It is the second case on the island of Ireland in the space of a few days and follows news that a woman in Northern Ireland also has the virus following a trip to northern Italy.

She returned to Ireland via Dublin airport and travelled on to Belfast by train.

Dr John Cuddihy, head of the Health Protection Surveillance Centre, said yesterday that not all of the contacts of the person who tested positive from the Dublin school had yet been traced and this work was ongoing.

The case has again heightened the risk of more people being diagnosed with the virus in the Republic, with particular fears about visitors who were recently in the 11 towns in northern Italy at the centre of the outbreak there.

Another five fatalities were announced in Italy yesterday, taking its death toll to 34 as the infection continues to cripple the country's northern regions.

The parents at the Dublin school are to receive a briefing from HSE officials at the school this morning.

Asked what restricted movement meant for the pupils, Dr Cuddihy said: "They need to limit social interactions, not go to school, work or sporting events."

He added that they should avoid contact with vulnerable groups. These include elderly people and those with weakened immune systems.

The decision only relates to this school and does not have implications for other schools.

Asked if more travel restrictions should be imposed in light of the risk of people abroad bringing it back to Ireland, health officials said it was a matter for individuals whether they travel or not. The Department of Foreign Affairs is advising against travel to mainland China and affected areas of northern Italy but there is no travel ban.

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A woman wearing a face mask on a bus in London. Photo: Yui Mok/PA Wire

A woman wearing a face mask on a bus in London. Photo: Yui Mok/PA Wire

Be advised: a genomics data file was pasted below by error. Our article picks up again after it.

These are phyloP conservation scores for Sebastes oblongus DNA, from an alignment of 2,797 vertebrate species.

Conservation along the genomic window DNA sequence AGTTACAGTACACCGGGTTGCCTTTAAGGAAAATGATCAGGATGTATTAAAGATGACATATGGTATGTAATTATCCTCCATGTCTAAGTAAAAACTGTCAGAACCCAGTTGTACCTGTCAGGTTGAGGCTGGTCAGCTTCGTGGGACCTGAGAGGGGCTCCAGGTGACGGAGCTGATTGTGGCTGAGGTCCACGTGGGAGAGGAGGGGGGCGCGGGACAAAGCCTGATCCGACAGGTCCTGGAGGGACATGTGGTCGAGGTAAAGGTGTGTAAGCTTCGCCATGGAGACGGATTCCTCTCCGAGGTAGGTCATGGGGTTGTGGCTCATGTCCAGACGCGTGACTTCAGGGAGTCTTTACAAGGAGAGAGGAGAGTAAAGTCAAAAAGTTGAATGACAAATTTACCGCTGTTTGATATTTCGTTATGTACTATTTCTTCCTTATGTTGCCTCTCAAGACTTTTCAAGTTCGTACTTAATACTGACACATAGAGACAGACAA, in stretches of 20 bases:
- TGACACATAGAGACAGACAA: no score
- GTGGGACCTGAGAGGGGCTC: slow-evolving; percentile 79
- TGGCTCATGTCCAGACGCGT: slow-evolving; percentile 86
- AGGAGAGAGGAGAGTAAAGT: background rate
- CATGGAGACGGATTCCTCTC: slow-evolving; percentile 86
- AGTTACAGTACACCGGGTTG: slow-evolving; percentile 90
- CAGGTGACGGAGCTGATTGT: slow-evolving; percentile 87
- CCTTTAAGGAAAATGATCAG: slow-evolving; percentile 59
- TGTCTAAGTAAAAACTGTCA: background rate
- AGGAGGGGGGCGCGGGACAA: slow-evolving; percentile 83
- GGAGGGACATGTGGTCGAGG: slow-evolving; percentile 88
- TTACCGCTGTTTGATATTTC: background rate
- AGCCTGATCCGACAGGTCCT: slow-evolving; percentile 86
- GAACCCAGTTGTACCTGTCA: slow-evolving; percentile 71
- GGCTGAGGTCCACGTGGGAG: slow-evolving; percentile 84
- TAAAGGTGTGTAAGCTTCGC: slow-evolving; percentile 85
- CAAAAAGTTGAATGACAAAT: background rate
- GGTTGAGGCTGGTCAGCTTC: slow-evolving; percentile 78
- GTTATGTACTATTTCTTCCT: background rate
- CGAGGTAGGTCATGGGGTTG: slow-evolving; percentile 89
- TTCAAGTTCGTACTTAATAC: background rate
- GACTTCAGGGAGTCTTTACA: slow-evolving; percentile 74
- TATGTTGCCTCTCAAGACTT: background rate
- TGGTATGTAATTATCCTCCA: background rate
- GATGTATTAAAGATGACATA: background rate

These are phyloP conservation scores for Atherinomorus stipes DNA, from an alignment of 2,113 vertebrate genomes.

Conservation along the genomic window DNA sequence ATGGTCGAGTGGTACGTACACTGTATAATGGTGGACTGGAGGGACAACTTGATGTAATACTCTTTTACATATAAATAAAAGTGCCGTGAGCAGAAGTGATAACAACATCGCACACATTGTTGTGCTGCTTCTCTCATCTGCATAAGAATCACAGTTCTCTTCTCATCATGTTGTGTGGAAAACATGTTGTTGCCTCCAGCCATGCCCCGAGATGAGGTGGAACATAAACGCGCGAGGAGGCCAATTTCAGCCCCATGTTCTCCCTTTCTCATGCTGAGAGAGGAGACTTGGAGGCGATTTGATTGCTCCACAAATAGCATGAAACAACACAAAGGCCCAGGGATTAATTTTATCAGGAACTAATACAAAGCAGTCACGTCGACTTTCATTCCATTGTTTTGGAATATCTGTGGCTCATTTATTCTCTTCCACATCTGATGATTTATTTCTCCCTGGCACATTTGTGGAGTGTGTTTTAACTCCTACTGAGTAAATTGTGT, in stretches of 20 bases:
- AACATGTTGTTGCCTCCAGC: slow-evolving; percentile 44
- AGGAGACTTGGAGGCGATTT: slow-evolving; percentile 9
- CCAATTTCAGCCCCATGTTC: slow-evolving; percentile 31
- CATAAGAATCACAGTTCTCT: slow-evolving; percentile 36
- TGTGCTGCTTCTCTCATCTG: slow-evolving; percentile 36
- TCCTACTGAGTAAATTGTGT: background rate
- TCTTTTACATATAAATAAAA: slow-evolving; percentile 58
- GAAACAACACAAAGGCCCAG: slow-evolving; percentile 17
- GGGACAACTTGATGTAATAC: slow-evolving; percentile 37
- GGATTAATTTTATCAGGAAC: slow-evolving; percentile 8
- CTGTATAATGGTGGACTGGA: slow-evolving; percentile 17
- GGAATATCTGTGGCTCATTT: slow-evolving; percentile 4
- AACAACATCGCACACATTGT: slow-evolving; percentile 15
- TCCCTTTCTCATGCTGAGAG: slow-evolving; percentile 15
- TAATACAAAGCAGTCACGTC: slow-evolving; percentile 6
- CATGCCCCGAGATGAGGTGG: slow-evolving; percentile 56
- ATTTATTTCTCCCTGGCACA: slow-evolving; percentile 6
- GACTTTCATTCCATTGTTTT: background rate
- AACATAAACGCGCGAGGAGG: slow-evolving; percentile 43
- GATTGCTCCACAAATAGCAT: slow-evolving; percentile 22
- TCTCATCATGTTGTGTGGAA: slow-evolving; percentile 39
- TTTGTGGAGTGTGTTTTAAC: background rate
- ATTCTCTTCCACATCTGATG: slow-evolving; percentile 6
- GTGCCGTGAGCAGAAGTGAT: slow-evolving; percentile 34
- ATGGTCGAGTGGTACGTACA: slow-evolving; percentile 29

PA

A woman wearing a face mask on a bus in London. Photo: Yui Mok/PA Wire

The at-risk regions remain China, Hong Kong, South Korea, Iran and four areas in northern Italy - Lombardy, Veneto, Emilia-Romagna and Piedmont.

Health Minister Simon Harris said it was important people heeded the advice of public health doctors who, following a risk assessment, decided it was best to close the school as a precautionary measure.

"It is important that schools stay open and follow the advice of the HSE in this regard," he added.

He said he appreciated the concerns of people involved and asked that they contact their GP if they had questions.

Dr Mel Bates, a GP in north Dublin, said family doctors were seeing an increase in questions from the "worried well" and this was expected to increase this week.

These patients do not fit into current risk categories but are worried that if the virus starts to spread here they will be vulnerable. "They may have had surgery and are worried if this leaves them at particular risk," he added.

Other GPs have expressed concern at the amount of time it is taking them to contact public health doctors on the phone with one doctor saying it is taking 45 minutes to get through. GPs must phone the public health doctors if they are contacted by a patient who has been abroad in an at-risk region and has potential symptoms of the virus.

Meanwhile, the first person in Scotland has tested positive for coronavirus.

Irish Independent